Handbook of Health Psychology

By Andrew Baum; Tracey A. Revenson et al. | Go to book overview
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Stress, Immunity, and Susceptibility to Infectious Disease
Anna L. Marsland
University of Pittsburgh Cancer Institute
Elizabeth A. Bachen
University of Califamia, San Francisco
Sheldon Cohen
Carnegie Mellon University
Stephen B. Manuck
University of Pittsburgh

Psychoneuroimmunology is the study of relations between behavioral factors, the central nervous system, the immune system, and health. To date, the human literature within this field has focused on a working model that stressful life events impact immune function, which in turn modifies host resistance to immune-related disease (S. Cohen & Herbert, 1996). Upper respiratory infections (URI) have served as the primary disease model in this literature and recent prospective studies support popular belief and provide compelling evidence that stressful life events and psychological distress predict biologically verified infectious illness (S. Cohen et al., 1998; S. Cohen, Tyrrell, & A. P. Smith, 1991,1993; Stone et al., 1992). To date, however, the mechanism(s) of this effect remains unclear. Although there is substantial evidence that stress is associated with changes in immune function (Herbert & S. Cohen, 1993), the implications of stress-induced immune changes for susceptibility to disease have not been established. This chapter provides an overview of the human literature in psychoneuroimmunology, exploring evidence linking stress to immune function and susceptibility to infectious disease. Particular attention is given to individusil differences in the magnitude of stress-related changes in immunity for variability in susceptibility to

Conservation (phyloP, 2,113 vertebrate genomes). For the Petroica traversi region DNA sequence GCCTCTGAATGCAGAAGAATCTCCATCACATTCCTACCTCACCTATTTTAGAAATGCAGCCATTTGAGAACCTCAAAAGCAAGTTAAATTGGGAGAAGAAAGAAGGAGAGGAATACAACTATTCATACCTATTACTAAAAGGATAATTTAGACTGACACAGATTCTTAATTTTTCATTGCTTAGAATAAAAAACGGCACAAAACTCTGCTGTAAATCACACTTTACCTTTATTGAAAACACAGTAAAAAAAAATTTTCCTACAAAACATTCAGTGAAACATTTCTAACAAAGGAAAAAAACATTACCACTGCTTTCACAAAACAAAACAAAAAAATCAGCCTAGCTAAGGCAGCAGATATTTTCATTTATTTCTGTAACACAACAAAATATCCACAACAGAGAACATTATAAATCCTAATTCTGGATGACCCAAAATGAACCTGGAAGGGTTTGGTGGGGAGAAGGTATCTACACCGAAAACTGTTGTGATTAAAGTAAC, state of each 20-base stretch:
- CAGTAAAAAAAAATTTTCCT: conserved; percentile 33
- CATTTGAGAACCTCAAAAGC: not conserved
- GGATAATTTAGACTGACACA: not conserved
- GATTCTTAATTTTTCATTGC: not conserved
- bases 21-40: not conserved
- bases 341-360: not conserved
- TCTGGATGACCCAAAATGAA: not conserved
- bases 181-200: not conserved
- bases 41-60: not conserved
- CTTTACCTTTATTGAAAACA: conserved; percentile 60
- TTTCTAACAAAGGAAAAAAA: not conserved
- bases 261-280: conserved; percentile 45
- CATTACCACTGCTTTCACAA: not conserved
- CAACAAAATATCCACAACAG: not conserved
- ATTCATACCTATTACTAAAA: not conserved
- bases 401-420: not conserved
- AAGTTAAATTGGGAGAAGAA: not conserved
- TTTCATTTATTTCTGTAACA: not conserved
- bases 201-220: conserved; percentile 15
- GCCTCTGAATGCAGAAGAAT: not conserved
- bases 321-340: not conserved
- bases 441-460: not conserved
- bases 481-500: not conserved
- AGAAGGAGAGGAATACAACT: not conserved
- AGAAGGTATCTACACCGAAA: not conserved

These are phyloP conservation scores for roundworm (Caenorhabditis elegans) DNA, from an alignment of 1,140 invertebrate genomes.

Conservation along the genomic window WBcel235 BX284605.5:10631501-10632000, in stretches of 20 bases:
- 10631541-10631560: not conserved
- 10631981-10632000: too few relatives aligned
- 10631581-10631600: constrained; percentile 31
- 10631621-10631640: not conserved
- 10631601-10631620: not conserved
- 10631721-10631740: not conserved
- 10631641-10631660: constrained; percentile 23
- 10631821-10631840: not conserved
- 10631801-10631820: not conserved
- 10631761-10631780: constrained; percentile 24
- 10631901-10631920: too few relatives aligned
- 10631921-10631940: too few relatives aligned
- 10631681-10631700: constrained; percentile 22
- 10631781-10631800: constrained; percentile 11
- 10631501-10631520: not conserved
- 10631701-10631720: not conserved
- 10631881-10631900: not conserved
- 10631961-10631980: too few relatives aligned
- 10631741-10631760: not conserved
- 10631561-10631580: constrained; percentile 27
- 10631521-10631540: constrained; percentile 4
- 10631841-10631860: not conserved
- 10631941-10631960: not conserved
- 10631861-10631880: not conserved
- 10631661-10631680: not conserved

There is consistent evidence that persons under stress report more symptoms of URI, and that stress results in greater health care utilization for URI (S. Cohen & Williamson, 1991). For example, Stone, Reed, and Neale (1987) found that for 79 couples followed over 3 months, daily life events rated as undesirable increased 3 to 4 days prior to the onset of self-reported symptoms of URI. However, whereas self- reported symptoms of URI may tap underlying pathology, it is also possible that they reflect a biased interpretation of physical sensations without underlying illness. This possibility is supported by studies in which effects of stress are observed on symptom reporting, but not verified disease (S. Cohen & Williamson, 1991).

In support of a relation between stress and increased susceptibility to URI, epidemiological studies in which the presence


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